Putin’s penchant for threatening to use nuclear weapons also complicates Japan’s security strategy. He has threatened escalation in Ukraine, both horizontally—to take the war to neighboring North Atlantic Treaty Organization (NATO) countries—as well as vertically—to use weapons of mass destruction on the battlefield. Japan would be highly vulnerable to nuclear coercion in the event of a crisis or conflict on the Korean peninsula.

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The details of the “strategic comprehensive partnership agreement” announced by Putin and Kim have yet to be released publicly, but Russia’s offer of defense assistance to North Korea could include nuclear deterrence. Whereas China has historically been cautious when promising military aid to North Korea, Russia seems far less constrained.

Meanwhile, Japan and South Korea are seeking to bolster U.S. extended deterrence. Tokyo has announced that it will introduce conventional long-range missiles to its own deterrent posture, in addition to taking steps to integrate operational planning between U.S. and Japanese forces. Seoul and Washington issued the Washington Declaration in April 2023, a detailed restatement of the U.S. promise to use all means possible to defend South Korea.

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Putin’s defense commitment to Kim could be responding to these upgrades in the U.S.-Japan and U.S.-South Korea alliances, or he could simply be continuing to pursue his goal of creating uncertainty about the nuclear threshold. For Japan and South Korea, two northeast Asian powers without nuclear weapons, this uncertainty over Russian intentions raises new questions about how to implement the U.S. nuclear umbrella.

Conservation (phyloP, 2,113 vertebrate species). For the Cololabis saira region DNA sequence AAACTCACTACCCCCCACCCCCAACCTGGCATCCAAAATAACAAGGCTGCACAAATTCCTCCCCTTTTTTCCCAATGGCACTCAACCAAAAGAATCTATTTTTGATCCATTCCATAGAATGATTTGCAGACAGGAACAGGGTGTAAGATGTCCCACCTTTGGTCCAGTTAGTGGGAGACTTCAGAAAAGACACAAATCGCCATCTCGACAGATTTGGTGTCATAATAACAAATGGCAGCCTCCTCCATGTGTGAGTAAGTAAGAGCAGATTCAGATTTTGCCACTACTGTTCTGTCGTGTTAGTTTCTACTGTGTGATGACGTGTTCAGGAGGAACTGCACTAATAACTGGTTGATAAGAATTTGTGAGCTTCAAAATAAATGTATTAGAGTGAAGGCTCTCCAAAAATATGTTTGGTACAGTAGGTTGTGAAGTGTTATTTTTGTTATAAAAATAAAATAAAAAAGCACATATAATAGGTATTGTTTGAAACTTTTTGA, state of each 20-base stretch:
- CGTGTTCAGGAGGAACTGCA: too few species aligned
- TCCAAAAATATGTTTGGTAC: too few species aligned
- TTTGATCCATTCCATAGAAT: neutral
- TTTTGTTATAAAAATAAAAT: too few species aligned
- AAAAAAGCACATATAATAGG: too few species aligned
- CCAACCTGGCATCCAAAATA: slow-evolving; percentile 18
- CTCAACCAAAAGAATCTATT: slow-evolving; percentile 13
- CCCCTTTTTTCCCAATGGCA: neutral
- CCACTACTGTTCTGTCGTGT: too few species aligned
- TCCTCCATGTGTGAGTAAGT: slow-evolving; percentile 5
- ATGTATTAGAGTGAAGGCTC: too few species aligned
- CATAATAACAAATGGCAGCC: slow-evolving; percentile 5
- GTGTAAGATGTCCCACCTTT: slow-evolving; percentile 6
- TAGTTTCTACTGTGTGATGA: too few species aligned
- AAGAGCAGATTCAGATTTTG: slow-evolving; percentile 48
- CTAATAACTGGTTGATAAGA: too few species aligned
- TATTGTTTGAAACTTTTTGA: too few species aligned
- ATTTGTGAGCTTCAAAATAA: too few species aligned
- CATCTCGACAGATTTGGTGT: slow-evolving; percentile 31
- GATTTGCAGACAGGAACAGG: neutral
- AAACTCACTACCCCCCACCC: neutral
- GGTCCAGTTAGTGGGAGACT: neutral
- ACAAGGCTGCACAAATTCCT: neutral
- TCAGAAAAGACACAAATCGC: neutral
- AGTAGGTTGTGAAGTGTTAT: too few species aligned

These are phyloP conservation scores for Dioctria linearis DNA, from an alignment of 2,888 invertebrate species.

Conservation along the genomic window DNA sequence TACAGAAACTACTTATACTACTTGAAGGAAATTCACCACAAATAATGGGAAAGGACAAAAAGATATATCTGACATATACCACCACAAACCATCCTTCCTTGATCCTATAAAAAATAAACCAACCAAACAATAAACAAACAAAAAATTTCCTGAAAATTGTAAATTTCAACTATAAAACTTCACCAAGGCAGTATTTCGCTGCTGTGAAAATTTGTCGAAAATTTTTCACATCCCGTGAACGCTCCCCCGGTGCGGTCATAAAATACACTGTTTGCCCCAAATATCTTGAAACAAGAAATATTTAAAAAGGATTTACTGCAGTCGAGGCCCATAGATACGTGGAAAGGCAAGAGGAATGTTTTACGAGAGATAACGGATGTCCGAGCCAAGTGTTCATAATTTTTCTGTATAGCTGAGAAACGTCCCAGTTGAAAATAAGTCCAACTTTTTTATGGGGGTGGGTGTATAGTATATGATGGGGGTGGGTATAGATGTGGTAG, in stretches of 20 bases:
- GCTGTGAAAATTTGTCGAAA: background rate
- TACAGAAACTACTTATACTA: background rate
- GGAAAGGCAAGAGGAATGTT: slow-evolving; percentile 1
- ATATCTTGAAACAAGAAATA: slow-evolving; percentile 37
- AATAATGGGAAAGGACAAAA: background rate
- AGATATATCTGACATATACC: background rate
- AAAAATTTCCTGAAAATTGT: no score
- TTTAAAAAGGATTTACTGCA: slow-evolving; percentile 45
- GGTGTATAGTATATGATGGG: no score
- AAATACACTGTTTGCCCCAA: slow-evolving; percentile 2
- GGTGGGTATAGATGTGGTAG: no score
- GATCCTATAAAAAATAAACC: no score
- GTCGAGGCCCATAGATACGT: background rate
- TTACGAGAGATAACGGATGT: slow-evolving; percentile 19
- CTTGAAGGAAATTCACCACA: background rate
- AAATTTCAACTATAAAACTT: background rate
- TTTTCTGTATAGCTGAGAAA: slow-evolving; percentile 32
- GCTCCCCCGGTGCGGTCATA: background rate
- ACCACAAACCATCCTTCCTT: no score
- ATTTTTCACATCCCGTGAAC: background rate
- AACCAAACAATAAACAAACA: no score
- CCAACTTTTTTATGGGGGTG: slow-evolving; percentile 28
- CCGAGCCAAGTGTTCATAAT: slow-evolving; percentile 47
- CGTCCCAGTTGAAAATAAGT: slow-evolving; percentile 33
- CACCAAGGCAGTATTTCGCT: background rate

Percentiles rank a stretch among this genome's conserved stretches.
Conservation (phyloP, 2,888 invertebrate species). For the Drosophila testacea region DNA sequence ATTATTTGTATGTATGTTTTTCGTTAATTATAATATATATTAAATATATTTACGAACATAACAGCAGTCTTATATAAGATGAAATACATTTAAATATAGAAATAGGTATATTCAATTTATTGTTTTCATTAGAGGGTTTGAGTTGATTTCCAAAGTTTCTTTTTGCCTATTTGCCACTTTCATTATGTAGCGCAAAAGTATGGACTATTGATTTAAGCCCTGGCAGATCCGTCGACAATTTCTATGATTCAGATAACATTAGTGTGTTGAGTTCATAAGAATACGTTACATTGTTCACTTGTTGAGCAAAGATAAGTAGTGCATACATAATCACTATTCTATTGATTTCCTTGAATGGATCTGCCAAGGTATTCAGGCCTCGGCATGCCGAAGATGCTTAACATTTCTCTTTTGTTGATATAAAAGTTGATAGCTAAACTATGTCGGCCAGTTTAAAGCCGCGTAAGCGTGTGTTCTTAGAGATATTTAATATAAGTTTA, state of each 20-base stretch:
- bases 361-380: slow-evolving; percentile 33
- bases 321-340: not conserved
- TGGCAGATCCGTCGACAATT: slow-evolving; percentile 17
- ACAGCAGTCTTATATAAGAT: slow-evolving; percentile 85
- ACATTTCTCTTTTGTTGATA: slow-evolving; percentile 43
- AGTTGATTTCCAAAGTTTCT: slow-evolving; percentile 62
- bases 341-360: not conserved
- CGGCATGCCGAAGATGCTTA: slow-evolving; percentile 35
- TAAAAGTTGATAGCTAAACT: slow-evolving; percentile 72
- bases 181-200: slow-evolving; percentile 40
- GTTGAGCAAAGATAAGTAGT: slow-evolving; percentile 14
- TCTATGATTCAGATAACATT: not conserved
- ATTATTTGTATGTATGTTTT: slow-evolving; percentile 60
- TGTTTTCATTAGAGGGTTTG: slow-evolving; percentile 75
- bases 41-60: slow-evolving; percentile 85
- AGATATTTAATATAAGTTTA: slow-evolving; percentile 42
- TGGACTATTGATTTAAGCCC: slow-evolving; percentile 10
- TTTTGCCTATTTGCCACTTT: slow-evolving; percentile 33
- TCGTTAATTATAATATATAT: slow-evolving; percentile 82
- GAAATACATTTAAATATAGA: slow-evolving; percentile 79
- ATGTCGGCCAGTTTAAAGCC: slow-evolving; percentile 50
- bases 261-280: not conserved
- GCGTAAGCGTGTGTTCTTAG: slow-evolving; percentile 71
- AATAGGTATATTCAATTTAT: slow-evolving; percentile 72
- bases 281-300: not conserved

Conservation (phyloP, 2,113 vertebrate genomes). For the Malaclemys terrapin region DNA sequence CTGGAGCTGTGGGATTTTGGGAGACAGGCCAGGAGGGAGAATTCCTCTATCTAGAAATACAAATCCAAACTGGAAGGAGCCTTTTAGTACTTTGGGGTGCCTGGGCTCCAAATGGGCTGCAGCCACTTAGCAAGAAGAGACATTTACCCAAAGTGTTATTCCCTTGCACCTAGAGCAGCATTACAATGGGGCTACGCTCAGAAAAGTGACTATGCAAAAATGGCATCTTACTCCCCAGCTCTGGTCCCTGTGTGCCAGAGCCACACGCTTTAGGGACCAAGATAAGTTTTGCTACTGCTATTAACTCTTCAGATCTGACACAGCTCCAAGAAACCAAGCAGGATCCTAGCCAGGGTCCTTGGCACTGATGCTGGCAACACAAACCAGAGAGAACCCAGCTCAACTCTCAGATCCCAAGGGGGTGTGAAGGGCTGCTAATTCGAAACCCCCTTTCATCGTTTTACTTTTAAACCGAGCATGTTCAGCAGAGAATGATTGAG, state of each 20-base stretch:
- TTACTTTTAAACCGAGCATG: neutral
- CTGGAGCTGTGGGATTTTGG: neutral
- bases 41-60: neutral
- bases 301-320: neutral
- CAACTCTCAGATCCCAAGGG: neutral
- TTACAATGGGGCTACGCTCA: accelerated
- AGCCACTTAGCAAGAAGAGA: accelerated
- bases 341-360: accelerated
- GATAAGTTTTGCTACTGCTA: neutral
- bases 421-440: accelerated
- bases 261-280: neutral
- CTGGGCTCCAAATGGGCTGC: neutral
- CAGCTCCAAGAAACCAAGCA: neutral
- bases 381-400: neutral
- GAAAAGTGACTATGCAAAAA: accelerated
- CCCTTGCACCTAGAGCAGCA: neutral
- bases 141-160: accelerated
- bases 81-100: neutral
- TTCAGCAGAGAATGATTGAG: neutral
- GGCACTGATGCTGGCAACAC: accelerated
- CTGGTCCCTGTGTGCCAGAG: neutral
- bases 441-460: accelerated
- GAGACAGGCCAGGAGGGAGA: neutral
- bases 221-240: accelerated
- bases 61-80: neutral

More Complexity in the Indo-Pacific

A second consequence of Putin’s diplomacy in Asia is that it complicates Japan’s Free and Open Indo-Pacific strategy, and its successful effort along with the United States, Australia, and India to cooperate in countering Chinese efforts to upend the status quo. If Russia plans to team up with China in the region, this will only add to Japan’s diplomatic burden.

Japanese Prime Minister Kishida Fumio argues that Russia’s aggression against Ukraine cannot be seen solely as Europe’s problem but ought to be viewed as a challenge to the global order. Japan has been a conspicuous supporter of Ukraine; at the recent peace conference for Ukraine in Switzerland, Kishida announced a new ten-year plan offering security assistance to Kyiv, bringing its total commitments since March of 2022 to more than $12 billion. Putin could now be intimating that if the Indo-Pacific powers, Japan first and foremost among them, want to meddle in Europe, then he can reciprocate in the Indo-Pacific.

Of course, Russia has far less influence across the Indo-Pacific than Japan has in Europe. But Japan’s sanctions on Russia with the Group of Seven (G7) led Moscow to designate it as an “unfriendly nation” and to sanction Japanese policymakers and private sector citizens alike. Moreover, Russian military activities (some involving China) around Japan’s northern waters have increased, signaling that their territorial dispute will remain unresolved. Japan will need to pay close attention to both its northern and southern defenses.